Once Moscow learned even the Pentagon thought the White House was crazy the decision was easier
In September I wrote that Russian President had several reasons for intervening in Syria militarily:
(1) protecting the interests of its Syrian ally in the form of Presidant Bashad Assad either by keeping his regime in place or shaping a transition;
(2) preserving Russia’s influence in the Levant, especially in light of Russia’s historical ties to Orthodox Christian communities there;
(3) defeating the global jihadi revolutionary movement and its North Caucasus allies fighting in the Levant and at home; and
(4) demonstrating Russia’s status not just as a regional power but as a global one as well.
Recently, a series of revelations have revealed that Putin’s decision was also influenced by the fecklessness of the Barack Obama administration’s destructive policy in the fight against the global jihad and the Islamic State.
I will disclose other details and a more broad analysis soon, but for now I will discuss the implications of revelations contained in Seymour Hersh’s recent article in the London Review of Books.
Hersh reveals from a Pentagon source that “overt opposition” among “some of the most senior officers on the Pentagon’s Joint Staff” to Obama’s policy of supplying weapons to Syria’s ‘moderate’ rebels. Their opposition, even subversion of Obama’s policy is “focused on what they see as the administration’s fixation on Assad’s primary ally, Vladimir Putin.”
The military’s “resistance” dated back to the summer of 2013, when a highly classified all-source assessment, prepared by the Defense Intelligence Agency (DIA) and the Joint Chiefs of Staff (JCS), concluded that the Assad regime’s fall would lead to chaos and a potential takeover of Syria by jihadi extremists.
It criticized “the Obama administration’s insistence on continuing to finance and arm the so-called moderate rebel groups” and the CIA’s “conspiring for more than a year with allies in the UK, Saudi Arabia and Qatar to ship guns and goods – to be used for the overthrow of Assad – from Libya, via Turkey, into Syria.”
In addition, Turkey was acting as “a major impediment” to Obama’s policy and had “co-opted” a covert US programme to “arm and support” the “moderate rebels,” fighting Assad, transforming the programme “into an across-the-board technical, arms and logistical programme for all of the opposition, including Jabhat al-Nusra and Islamic State.”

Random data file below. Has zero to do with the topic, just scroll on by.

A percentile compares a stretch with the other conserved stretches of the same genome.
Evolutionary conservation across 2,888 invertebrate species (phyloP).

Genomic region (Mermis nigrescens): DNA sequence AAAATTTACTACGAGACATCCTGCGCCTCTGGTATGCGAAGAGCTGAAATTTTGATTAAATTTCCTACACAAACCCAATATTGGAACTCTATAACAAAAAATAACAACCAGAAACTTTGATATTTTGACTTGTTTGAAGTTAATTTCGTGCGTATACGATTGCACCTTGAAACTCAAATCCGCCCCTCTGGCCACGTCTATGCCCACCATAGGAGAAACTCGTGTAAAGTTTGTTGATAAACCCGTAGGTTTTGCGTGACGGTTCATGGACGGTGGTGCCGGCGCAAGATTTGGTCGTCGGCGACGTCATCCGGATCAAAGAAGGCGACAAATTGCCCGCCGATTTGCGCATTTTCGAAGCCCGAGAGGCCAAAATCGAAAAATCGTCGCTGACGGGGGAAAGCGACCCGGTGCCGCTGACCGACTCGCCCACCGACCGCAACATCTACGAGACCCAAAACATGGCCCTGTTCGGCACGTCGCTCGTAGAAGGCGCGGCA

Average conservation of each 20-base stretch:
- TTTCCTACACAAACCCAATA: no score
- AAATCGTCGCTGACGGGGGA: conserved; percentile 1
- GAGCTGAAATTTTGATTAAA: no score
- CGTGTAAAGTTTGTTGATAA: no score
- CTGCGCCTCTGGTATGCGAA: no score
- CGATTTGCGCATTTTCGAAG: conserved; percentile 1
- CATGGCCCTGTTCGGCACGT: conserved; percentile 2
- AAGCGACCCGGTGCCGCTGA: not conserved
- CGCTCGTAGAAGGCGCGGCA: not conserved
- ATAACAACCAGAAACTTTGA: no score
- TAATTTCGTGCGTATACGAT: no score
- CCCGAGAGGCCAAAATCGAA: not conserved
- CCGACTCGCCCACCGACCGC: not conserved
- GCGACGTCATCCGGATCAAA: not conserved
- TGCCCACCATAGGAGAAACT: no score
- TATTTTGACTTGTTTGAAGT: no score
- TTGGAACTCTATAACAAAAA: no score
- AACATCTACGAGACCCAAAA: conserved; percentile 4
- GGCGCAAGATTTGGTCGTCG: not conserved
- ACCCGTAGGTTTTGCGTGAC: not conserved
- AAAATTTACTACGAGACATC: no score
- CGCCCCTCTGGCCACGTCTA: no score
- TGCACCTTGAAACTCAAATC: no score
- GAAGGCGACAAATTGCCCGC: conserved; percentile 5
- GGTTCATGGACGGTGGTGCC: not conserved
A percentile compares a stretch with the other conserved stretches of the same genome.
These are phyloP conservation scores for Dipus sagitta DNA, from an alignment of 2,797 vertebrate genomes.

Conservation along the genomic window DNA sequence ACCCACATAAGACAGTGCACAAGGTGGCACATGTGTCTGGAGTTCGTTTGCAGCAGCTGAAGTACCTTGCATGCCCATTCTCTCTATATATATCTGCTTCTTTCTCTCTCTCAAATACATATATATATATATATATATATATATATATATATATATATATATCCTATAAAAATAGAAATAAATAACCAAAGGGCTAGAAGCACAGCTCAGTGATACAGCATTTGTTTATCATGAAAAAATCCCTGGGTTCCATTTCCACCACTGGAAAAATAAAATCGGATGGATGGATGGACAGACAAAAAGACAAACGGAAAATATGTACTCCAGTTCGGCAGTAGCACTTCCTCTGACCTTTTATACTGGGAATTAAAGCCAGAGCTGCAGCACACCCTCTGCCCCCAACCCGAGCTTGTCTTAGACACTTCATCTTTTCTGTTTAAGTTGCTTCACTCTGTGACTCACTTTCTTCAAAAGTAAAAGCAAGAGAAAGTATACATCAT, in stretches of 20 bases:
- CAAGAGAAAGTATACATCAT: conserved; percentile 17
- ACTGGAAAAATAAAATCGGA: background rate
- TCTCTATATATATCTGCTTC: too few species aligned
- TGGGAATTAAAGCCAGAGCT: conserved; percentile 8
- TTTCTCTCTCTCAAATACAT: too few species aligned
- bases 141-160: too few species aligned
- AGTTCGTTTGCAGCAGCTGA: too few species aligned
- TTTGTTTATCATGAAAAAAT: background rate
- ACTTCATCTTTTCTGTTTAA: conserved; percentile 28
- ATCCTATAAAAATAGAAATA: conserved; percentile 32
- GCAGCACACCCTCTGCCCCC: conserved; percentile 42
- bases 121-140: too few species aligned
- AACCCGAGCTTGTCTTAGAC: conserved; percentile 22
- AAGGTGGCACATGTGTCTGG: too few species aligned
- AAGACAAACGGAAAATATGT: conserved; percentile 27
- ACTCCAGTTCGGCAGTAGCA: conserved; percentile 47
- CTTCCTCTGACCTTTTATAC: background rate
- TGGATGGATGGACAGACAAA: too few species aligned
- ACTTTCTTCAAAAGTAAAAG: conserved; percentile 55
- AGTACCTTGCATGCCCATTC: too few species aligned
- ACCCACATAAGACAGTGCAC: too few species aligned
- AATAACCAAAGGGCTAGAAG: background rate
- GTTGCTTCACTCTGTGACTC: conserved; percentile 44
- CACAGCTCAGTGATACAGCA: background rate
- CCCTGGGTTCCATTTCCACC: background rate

Thus, the “moderates had evaporated,” “the Free Syrian Army was a rump group stationed at an airbase in Turkey” and, as a result, “the US was arming extremists.”
The assessment and other DIA reporting received enormous pushback from the Obama administration.” The JCS understood “that a direct challenge to Obama’s policy would have ‘had a zero chance of success,’” according to Hersh’s source, and so in the autumn of 2013 it decided to move against the extremists in Syria without the administration’s approval and funnel US intelligence on Jabhat al-Nusra and ISIS to the militaries of other states, including “Germany, Israel and Russia,” which were in contact with Assad’s army (Seymour M. Hersh, “Military to Military: US intelligence sharing in the Syrian war,” London Review of Books).
If Hersh’s source is reporting accurately, then it is very likely that the U.S. military contact with Moscow, the evidence of grave dissent within the administration that this interaction represented, and the nature of the intel provided to the Russian military influenced Putin’s decision to intervene in several ways.
First, these factors would have definitively confirmed for Putin the fecklessness of the Obama administration in general, given its full alienation of, and its inability to control the military.
Second, they would have shown Moscow that little could be expected from U.S. efforts to contain IS and the other jihadists in Syria and elsewhere along the southern Eurasian arc of Islamic states stretching along Russia’s south.
Third, they demonstrated to the Kremlin that there would be elements within the Obama administration that might eventually force it to come to terms to any Russian military intervention in Syria.
Fourth, these factors as well as the specific nature of the intelligence itself must have suggested to Putin that Russian operations and intelligence subsequently received during operations could be used to expose the pathetic nature of the U.S. administration and its policies, further undermining American hegemony and allowing Russia to seize the mantle or some of the status as the global power fighting the global jihadi revolutionary movement effectively.
One might recall that after Moscow began its military intervention, the Russians requested and Putin reiterated the request in a television interview, that the U.S. provide it intelligence so it could hit IS targets, which the Obama administration and the Defense Department were saying Russian warplanes were not attacking. This would have been a rather clever gambit, given that the Pentagon had already been doing this, either to acquire more intelligence or to rub Pentagon’s face in its hapless position under Obama’s rule.
AS I will demonstrate shortly, Hersh’s reporting largely coincides with the contents of recently released DIA documents, and the Obama administration’s insistence on arming Muslim rebels, provoking Putin in Ukraine, and refusing to join forces with Moscow in the fight against the global jihad correlate nicely with the friends from the Muslim world that the Obama administration keeps.
Source: Russian and Eurasian Politics